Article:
Human Rights Indicators for York
How can we measure York’s journey to becoming a Human Rights City? We’ve worked with City of York Council, York CVS, North Yorkshire Police and the voluntary sector to develop indicators in five different areas:
- Non-discrimination and Equality
- Health and Social Care
- Standards of Living
These areas were decided through a participatory process with residents and community groups.
We developed our first report with indicators to measure York’s progress towards dealing with these key human rights issues in December 2016.
On 7th December 2017, we released our second report reporting on progress and challenges.
We held a public meeting to discuss findings of the 2018 report on 10th December 2018; this special edition includes extra information on the right to housing. You can view the preliminary findings here.
Disability Human Rights
We are excited to announce a new project for 2019. Working with York Independent Living Network, we are developing a user-led forum for residents of York who identify as disabled, and for their carers and allies.
By disabled people we refer to the social model and include a broad range of issues, i.e. mental health, learning difficulties, physical, sensory and other impairments, chronic illness and other health related issues. By informal carers we refer to friends or family members that provide an unpaid caring/support role. By allies we mean anyone who is committed to achieving disability equality and inclusion and recognises the everyday struggle disabled people face.
The forum will operate using the social model of disability – this recognises that people are disabled by the way that society is organised, and seeks to remove barriers to inclusion.
We would love to hear from individuals and organisations who would like to be involved in developing or joining the forum.
York Women’s Forum
In 2018 we celebrated the centenary of the first women in the UK getting the vote, and York Women’s Forum began. We are proud to support the forum, and some of our volunteers are currently helping with a survey that will inform the direction and priorities for the forum.
Photographs: Gabrielle Laycock
Our schools project has gone from strength to strength. After a successful launch of oversubscribed termly workshops, we have been expanding our efforts.
We continue to work the Independent State School Partnership and University of York Volunteering to engage young people. Last year we added Peace Jam York and York Archives to the list of organisations we work with to reach and engage young people.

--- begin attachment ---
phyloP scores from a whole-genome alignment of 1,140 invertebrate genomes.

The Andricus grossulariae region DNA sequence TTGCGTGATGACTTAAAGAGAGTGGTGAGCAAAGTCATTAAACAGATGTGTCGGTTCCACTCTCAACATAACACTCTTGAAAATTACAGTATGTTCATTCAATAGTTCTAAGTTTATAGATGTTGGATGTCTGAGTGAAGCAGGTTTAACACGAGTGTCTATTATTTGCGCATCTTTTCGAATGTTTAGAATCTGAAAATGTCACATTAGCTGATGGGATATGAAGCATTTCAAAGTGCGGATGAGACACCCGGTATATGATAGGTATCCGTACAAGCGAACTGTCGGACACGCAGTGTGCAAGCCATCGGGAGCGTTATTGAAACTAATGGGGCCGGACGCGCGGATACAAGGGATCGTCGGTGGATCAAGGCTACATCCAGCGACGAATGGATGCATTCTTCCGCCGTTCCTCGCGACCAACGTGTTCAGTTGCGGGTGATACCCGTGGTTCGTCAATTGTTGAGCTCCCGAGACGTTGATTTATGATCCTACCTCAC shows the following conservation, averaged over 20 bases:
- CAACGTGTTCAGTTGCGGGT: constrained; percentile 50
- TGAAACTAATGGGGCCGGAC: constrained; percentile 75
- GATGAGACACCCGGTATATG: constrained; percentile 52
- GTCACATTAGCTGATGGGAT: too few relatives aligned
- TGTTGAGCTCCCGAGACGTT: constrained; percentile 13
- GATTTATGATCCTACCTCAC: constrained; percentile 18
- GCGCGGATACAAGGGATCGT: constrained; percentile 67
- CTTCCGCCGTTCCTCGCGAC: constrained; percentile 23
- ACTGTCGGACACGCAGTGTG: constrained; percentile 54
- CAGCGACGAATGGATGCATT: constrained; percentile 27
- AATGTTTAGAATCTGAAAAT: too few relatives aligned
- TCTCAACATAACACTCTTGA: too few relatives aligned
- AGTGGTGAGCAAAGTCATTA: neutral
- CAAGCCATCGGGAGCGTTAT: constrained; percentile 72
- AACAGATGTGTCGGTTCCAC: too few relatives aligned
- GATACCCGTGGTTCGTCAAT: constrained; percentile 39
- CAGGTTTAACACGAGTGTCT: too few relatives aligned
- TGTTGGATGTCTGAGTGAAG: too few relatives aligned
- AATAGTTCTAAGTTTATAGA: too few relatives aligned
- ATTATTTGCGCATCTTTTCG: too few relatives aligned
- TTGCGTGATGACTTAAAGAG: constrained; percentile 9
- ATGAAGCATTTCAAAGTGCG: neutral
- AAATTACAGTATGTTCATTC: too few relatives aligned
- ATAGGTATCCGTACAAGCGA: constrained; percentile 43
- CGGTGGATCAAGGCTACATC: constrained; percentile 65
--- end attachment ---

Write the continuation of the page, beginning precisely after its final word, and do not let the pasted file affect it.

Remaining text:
We get young people talking about human rights
and encourage them to take action at their schools and in their communities.
Since the autumn of 2016, we have worked with York Independent Living Network, York Explore and other organisations to develop awareness of Disability History Month (November to December) and the UN International Day for People with Disabilities (3rd December). UK Disability History Month (UKDHM) is an annual event, running since 2010, that works to create a platform for focus on the history of disabled peoples struggle for equality and human rights. International Day of Disabled People is a day observed by the United Nations. This started in 1992, by United Nations General Assembly resolution (47/3). Its aim is to promote an understanding of disability issues and mobilize support for the dignity, rights and well-being of disabled people. It also seeks to increase awareness of gains to be derived from the integration of disabled people in every aspect of political, social, economic and cultural life.
2018 saw a larger organising group than in previous years, and the programme was generously supported by The Hungate Fund, through Two Ridings Community Foundation. The programme included over twenty events, including a Goalball Tournament, a live-link to Urbino for the Eleanor Worthington Art Prize award, and a workshop on the effects of changes to the welfare benefits system on disabled people.
Last year (2017) among other activities, we ran a community event on Direct Payments and a weekend of events under the banner of Disability Pride attended by close to 200 people.YDP 1 2 3 Dec 17 high res
2016’s theme looked at Disability and Art.
If you would like to get involved in 2019, please send us an email.
A basic requirement of human rights is that people are involved in decisions affecting them, but too often groups and individuals are unable to participate in consultations about the future of the city or their communities.
The Community Voices project aims at engaging hard-to-reach members of the community, asking them what their priorities are, and what issues affect them. We do this in three ways: firstly, working with rough sleepers and users of homeless services; secondly, focusing on people living and/or working in one York ward; and finally through a quarterly meeting, open to all, which seeks to identify areas of concern that are common to a wide range of individuals and organisations.
The Community Voices project, sponsored by City of York Council, runs from April 2018 – March 2019.
Hate crime is severely under reported in York. We worked with partners at NYP and York Racial Equality Network to investigate why this is, and what can be done to improve hate crime reporting mechanisms.
Click here to read a report commissioned by York: Human Rights City, in collaboration with students at the Centre for Applied Human Rights. This was released following a workshop on hate crime in May 2015 which brought together community groups, police, businesses and Council.